No. 540
Crime, Eccentricity, and the Sporting Life in 19th Century America.
October 24, 2021

The Badger Game

February 28, 2011
...
...

 "The Witches' Cove," Follower of Jan MandijnThis week's Link Dump is sponsored by the Strange Company Yacht Club!Why the hell did so many Roman Emperors die violently?  Just do the math!Afraid of witches?  We have a cake for that.The British Army experiences some close-run things.19th century children's book kills off an apple pie.In which Michelangelo writes a poem crabbing about painting the
More...
Strange Company - 10/22/2021
`
[Editor’s note: Guest writer, Peter Dickson, lives in West Sussex, England and has been working with microfilm copies of The Duncan Campbell Papers from the State Library of NSW, Sydney, Australia. The following are some of his analyses of what he has discovered from reading these papers. Dickson has contributed many transcriptions to the Jamaica Family […]
More...
Early American Crime - 2/7/2019
First response from the Sourdough Associationto Jefferson R. Smith from Clara JohnsonJeff Smith collection(Click image to enlarge)     lease try to attend and thus forward the spirit of the Sourdough." Soapy Smith's son contacts the Sourdough Reunion, 1951      Seventy years ago, at some date previous to February 15, 1951, Soapy Smith's son, sixty-five year old Jefferson Randolph Smith III
More...
Soapy Smith's Soap Box - 9/17/2021
Despite the judge’s admonitions, Henrietta Robinson covered her face with a black veil as she stood trial for murder. Everything about the defendant was a mystery—her motive for murder, her behavior before and after the crime, and even her true identity. It was well known that “Henrietta Robinson” was an assumed name, but who she really was has never been determined.Read the full story here: The
More...
Murder By Gaslight - 10/23/2021
Youth With Executioner by Nuremberg native Albrecht Dürer … although it’s dated to 1493, which was during a period of several years when Dürer worked abroad. November 13 [1617]. Burnt alive here a miller of Manberna, who however was lately engaged as a carrier of wine, because he and his brother, with the help of […]
More...
Executed Today - 11/13/2020
The Great Disappointment. | Crush Collision!

The Badger Game

Badger-Game

New York, New York, The badger game—possibly the most lucrative and insidious con game of the 19th Century—ensnared hundreds of men a month in New York City alone.  The premise is very simple; a man is approached by an attractive young prostitute, usually when the man is intoxicated, and he agrees to follow her to her room. Then, just as they are about to consummate the bargain, the door bursts open and the woman’s angry “husband” storms into the room, threatening violence, legal  action, and public exposure. Eventually the husband agrees to back off if he is paid a large sum of money. The mark pays and quickly leaves. Of course the incident is never reported.[more]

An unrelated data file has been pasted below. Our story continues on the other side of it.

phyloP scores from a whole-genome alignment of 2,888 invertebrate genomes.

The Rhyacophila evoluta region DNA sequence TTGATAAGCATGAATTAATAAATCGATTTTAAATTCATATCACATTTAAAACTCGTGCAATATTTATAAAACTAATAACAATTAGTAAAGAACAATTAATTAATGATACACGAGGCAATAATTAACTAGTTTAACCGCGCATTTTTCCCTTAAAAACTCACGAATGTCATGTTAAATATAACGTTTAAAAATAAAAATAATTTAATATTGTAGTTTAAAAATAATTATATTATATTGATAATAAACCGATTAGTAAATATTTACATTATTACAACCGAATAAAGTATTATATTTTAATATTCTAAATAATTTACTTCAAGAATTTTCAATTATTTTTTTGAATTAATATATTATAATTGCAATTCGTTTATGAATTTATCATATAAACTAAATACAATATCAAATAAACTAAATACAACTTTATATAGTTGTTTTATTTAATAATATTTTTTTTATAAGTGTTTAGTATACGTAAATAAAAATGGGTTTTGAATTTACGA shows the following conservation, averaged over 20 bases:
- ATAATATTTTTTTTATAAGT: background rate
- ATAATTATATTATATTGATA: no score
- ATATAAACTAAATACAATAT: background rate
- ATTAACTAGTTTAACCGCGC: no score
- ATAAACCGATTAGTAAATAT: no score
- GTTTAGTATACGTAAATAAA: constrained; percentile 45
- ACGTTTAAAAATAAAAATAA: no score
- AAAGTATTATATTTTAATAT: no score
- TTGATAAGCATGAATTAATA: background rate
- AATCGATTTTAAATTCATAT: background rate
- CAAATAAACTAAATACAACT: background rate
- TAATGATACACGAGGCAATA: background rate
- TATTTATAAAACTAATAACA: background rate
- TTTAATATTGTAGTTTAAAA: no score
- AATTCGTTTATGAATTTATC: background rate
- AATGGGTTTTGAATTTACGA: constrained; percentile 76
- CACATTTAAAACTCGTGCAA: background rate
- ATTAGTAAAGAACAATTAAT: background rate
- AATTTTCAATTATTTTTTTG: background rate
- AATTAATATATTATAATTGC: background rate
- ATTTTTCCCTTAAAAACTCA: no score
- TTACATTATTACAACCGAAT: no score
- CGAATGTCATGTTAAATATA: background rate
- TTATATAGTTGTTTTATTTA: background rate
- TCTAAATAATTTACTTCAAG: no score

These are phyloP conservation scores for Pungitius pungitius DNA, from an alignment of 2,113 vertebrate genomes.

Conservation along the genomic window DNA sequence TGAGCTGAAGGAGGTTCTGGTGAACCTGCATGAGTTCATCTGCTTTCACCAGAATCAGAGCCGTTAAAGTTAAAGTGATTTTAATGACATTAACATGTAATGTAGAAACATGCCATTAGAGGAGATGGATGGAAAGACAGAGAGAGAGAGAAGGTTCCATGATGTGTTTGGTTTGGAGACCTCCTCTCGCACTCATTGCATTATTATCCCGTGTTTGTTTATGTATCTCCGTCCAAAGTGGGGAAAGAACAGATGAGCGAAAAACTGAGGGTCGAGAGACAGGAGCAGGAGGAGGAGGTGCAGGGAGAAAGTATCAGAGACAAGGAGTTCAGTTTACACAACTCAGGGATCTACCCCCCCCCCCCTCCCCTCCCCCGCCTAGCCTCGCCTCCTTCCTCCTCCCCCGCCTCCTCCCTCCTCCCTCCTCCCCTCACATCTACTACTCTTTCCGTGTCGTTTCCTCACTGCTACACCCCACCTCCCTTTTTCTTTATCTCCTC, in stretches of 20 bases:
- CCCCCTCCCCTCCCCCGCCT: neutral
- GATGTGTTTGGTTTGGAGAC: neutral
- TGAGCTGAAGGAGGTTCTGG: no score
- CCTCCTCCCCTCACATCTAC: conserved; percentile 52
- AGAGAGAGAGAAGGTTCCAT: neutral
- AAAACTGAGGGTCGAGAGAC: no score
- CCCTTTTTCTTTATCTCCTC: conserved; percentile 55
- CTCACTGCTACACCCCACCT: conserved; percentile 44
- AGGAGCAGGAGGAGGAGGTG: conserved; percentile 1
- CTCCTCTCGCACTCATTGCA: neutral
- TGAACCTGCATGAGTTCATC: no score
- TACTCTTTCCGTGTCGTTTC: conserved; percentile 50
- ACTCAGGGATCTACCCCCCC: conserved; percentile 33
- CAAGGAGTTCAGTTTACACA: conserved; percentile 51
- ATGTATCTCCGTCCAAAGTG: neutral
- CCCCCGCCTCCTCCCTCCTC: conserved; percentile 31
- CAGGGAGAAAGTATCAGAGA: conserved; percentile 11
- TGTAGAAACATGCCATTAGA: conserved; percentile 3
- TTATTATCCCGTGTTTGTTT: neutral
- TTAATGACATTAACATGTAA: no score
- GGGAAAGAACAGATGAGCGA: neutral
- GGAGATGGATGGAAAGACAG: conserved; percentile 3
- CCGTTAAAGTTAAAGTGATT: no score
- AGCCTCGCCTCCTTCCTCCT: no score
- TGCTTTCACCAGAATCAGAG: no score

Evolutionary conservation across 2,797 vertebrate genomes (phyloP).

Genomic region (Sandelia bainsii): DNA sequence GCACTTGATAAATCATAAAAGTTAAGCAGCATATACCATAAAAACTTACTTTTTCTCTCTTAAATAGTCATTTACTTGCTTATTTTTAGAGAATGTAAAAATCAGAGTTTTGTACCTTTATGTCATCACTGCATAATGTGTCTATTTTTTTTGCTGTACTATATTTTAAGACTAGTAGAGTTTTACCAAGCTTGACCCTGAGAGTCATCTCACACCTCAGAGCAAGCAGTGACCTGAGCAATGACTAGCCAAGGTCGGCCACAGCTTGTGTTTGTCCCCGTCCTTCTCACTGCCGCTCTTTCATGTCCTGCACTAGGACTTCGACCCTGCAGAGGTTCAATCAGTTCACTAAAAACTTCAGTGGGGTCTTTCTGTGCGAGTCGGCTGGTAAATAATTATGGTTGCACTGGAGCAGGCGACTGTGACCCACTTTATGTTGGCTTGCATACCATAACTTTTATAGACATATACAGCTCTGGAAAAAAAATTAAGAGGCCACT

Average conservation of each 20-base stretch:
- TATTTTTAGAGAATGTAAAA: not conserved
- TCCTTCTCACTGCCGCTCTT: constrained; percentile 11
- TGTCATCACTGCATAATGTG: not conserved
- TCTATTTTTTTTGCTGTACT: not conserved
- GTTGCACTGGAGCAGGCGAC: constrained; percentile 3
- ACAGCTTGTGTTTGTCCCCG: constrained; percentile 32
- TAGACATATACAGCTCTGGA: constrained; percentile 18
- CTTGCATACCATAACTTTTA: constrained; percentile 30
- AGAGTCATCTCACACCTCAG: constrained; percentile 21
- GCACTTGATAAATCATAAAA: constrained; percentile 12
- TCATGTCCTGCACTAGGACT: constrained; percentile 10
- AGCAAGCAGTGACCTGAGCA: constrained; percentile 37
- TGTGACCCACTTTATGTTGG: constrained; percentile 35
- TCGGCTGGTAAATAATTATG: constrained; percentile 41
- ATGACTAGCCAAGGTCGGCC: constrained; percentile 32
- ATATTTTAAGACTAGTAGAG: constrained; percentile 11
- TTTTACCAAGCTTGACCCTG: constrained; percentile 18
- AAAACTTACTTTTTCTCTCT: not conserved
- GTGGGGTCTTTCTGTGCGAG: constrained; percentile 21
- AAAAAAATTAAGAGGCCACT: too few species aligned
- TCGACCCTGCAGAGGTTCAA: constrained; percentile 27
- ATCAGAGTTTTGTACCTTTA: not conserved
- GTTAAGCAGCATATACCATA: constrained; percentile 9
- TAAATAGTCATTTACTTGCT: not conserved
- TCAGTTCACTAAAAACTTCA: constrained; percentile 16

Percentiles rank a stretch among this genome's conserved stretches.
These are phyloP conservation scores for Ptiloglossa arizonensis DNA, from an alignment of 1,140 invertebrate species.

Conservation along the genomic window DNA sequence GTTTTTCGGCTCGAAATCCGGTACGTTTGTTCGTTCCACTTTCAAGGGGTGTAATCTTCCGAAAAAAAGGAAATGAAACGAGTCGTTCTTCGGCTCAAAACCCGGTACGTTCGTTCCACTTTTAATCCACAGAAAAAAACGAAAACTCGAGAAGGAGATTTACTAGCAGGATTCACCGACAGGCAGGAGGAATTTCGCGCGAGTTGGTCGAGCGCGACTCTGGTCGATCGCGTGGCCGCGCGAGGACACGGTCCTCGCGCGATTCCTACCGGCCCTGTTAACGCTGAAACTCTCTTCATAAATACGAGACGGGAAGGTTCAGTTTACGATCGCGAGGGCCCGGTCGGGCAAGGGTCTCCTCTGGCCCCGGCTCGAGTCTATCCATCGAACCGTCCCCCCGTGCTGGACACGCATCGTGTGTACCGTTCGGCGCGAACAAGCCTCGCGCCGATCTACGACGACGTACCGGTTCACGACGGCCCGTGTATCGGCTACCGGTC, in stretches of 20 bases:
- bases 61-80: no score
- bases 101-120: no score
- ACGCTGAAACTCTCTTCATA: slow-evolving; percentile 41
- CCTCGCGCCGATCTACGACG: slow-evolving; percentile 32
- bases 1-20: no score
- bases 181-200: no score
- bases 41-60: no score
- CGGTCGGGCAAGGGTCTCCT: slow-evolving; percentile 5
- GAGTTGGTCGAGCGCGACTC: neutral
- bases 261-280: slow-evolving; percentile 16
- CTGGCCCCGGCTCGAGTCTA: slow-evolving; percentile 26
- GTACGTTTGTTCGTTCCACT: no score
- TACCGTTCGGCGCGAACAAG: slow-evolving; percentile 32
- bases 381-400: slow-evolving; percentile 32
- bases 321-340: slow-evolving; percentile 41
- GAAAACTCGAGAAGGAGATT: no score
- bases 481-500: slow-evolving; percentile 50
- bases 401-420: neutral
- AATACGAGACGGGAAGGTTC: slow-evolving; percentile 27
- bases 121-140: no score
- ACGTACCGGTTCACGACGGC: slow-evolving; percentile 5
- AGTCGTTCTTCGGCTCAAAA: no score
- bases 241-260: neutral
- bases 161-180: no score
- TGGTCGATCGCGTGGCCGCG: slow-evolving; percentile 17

The Victorian era in America, characterized by extreme modesty and prudery, was, ironically, also a golden age of prostitution. Every city in America had a red light district and, though prostitution was illegal, it was tolerated and even encouraged by city governments who viewed the social evil as a public necessity. Though it wasn’t discussed openly, it was believed that men had certain needs that had to be met. However this applied only to the lower classes; a gentleman would never admit to visiting a prostitute. This attitude guaranteed the success of the badger game.

Shang_Draper

Shang Draper

In 1880s New York, the king of the badger game was a gangster named Shang Draper. Draper ran a saloon on Sixth Avenue and Twenty-Ninth Street and a staff of forty female employees who lured drunken customers to a whorehouse on Prince and Wooster streets. In another house Draper employed girls aged nine to fourteen. In this variation the “parents” of the girl would burst in and easily shake down the mark.

Another noted New York badger game operator was Kate Phillips who, reportedly, one night took a visiting St. Louis coffee-and-tea dealer back to her room. A policeman burst into the room and caught them in flagrante. He arrested the coffee-and-tea man for adultery and took him to court where the judge fined him $15,000. The man paid the fine and was never seen again. The whole setup—the cop, the court, the judge—was phony.

Panel-Game

The Panel Game

A related scam is the panel game. While the mark is suitably distracted, with his pants draped across a conveniently placed chair, another man, known has a “creeper,” opens a sliding panel in the wainscoting, quietly enters the room and steals the mark’s money and jewelry.

The simplest variation of the badger game is known as the Murphy game allegedly named for its inventor, a clever pimp named Murphy. He would describe a beautiful prostitute and persuade the mark to give him the money, thus eliminating the possibility of being caught paying a prostitute. Murphy would get the money then send the mark to room 419 (let’s say) of the whorehouse. By the time the mark realized that room 419 did not exist, Murphy was long gone. Murphy revolutionized field of prostitution by eliminating the need for a prostitute.

 


  • Asbury, Herbert. The gangs of New York: an informal history of the underworld. New York: Thunder's Mouth Press ;, 2001.
  • Every, Edward. Sins of New York as "exposed" by the Police gazette, . New York: Frederick A. Stokes Co., 1930.
  • Sante, Luc. Low life: lures and snares of old New York. New York: Farrar Straus Giroux, 1991.
  • Swierczynski, Duane. The complete idiot's guide to frauds, scams, and cons . Indianapolis, IN: Alpha Books, 2003.